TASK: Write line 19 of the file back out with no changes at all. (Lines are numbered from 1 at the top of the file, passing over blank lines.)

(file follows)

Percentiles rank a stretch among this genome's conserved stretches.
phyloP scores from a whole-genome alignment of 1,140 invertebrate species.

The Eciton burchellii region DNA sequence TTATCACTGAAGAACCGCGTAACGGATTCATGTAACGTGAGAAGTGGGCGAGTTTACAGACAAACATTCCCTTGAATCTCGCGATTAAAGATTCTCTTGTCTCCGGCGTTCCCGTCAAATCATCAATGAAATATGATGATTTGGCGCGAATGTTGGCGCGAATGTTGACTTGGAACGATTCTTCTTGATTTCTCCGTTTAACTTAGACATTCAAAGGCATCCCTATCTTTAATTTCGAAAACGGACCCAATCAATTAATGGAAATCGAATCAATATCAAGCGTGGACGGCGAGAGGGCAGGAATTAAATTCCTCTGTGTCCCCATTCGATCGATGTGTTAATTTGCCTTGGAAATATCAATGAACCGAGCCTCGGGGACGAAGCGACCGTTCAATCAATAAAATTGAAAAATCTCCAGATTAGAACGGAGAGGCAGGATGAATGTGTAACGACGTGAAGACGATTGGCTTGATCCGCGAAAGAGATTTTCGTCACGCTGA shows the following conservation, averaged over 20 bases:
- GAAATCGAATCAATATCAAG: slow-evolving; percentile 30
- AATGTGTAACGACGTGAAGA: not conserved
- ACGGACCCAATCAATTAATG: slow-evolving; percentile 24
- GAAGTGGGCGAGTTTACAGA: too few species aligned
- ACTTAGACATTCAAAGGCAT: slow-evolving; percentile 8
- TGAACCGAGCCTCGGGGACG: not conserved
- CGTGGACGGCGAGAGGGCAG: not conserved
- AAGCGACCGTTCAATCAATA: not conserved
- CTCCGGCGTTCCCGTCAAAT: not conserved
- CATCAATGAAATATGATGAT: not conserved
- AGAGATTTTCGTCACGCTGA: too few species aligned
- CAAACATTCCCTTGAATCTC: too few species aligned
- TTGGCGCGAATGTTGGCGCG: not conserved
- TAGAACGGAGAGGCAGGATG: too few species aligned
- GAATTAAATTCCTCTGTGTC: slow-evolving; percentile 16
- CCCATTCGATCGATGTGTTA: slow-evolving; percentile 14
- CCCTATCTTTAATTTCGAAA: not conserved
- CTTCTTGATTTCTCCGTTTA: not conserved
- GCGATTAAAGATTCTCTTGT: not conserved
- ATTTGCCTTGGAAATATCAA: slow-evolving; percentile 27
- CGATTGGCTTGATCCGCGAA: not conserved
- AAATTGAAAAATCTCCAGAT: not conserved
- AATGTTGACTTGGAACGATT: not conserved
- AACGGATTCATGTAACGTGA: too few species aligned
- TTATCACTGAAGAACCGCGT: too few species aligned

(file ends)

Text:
- CCCATTCGATCGATGTGTTA: slow-evolving; percentile 14